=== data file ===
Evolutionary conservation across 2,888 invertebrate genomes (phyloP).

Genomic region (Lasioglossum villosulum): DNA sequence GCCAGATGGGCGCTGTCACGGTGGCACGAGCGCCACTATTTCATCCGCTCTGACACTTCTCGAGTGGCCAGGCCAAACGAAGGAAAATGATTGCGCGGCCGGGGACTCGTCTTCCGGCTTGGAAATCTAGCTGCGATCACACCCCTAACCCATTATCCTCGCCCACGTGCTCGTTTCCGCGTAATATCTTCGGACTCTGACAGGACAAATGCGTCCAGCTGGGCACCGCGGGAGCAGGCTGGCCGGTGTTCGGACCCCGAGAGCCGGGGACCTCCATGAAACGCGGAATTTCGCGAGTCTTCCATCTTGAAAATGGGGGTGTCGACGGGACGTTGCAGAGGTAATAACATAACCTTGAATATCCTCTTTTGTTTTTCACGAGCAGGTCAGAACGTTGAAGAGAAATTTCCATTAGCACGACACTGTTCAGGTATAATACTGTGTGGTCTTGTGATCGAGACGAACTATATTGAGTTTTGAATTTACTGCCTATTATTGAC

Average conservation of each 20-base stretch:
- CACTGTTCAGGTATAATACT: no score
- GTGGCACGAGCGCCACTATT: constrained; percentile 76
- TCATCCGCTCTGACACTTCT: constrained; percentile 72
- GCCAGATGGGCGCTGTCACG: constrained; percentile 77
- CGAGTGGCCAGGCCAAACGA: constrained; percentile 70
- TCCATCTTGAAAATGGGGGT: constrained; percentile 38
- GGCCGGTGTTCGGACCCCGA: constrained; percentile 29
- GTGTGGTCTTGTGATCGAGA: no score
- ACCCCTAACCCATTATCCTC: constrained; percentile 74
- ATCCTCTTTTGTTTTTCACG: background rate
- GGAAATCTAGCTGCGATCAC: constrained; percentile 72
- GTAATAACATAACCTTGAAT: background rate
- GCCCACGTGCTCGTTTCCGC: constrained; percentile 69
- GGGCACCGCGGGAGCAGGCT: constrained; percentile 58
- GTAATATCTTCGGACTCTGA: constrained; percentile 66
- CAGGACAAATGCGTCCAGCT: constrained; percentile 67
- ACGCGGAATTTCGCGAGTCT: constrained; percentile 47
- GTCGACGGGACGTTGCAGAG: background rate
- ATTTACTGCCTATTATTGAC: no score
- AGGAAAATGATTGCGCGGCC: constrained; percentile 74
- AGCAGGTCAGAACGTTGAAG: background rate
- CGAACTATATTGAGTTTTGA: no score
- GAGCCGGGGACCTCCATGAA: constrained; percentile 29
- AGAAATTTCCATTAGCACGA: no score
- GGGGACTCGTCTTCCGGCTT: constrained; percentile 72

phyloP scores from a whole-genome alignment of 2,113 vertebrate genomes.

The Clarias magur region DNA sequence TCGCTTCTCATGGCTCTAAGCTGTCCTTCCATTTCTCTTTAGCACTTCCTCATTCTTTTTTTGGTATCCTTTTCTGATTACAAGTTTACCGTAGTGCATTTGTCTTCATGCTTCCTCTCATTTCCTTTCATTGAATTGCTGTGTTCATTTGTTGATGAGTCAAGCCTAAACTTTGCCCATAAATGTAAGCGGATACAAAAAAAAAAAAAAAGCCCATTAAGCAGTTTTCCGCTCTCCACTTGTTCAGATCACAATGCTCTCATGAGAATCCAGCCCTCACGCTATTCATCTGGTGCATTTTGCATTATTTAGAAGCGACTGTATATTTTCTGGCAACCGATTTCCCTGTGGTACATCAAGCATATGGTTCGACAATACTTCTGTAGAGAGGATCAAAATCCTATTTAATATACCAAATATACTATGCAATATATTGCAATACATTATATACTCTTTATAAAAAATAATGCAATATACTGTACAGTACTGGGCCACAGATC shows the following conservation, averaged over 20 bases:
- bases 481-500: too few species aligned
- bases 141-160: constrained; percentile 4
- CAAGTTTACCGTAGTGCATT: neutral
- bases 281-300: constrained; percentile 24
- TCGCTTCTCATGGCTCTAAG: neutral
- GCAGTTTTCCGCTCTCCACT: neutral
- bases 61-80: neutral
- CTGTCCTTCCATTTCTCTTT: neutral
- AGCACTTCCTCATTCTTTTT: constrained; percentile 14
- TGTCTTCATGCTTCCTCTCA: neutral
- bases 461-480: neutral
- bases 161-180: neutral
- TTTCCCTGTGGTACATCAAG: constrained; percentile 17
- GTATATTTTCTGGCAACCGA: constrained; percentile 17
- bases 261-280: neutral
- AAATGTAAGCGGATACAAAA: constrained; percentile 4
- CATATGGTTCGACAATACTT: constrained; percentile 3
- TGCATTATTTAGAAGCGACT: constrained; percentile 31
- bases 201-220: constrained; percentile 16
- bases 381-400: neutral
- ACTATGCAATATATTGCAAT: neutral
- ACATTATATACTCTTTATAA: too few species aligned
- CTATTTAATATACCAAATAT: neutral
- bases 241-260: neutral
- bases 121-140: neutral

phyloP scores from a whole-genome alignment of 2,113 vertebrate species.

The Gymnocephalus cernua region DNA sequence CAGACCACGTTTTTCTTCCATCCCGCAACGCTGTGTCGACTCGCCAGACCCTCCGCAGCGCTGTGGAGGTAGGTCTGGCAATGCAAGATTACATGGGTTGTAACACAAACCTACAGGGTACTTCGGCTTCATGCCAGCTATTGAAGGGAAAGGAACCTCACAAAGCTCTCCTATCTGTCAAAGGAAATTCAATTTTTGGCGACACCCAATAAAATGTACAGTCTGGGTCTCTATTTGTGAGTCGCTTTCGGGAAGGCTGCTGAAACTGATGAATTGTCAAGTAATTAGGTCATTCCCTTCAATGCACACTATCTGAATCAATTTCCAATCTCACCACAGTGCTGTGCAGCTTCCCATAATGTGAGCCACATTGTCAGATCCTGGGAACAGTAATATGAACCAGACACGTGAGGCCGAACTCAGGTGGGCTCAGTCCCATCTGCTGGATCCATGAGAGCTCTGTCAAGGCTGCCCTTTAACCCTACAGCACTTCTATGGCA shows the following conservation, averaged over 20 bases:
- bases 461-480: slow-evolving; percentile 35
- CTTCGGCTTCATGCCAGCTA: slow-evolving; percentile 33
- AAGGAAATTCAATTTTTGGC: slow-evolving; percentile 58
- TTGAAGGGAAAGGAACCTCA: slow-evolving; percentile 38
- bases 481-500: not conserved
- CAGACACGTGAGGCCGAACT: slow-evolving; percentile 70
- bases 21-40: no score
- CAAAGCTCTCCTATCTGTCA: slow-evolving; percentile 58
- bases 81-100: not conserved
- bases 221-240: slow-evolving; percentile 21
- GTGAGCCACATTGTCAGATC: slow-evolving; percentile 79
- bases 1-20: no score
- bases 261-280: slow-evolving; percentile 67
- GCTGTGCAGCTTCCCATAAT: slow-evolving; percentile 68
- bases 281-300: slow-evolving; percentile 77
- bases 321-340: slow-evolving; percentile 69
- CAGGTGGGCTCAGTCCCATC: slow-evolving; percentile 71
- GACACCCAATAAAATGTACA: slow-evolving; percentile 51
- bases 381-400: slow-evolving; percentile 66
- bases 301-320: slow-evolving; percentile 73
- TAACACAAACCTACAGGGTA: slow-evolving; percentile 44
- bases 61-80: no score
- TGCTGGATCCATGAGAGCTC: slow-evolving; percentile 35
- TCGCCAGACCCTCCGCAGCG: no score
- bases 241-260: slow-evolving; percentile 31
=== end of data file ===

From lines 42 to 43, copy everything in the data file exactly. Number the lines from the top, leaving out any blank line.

- bases 161-180: neutral
- TTTCCCTGTGGTACATCAAG: constrained; percentile 17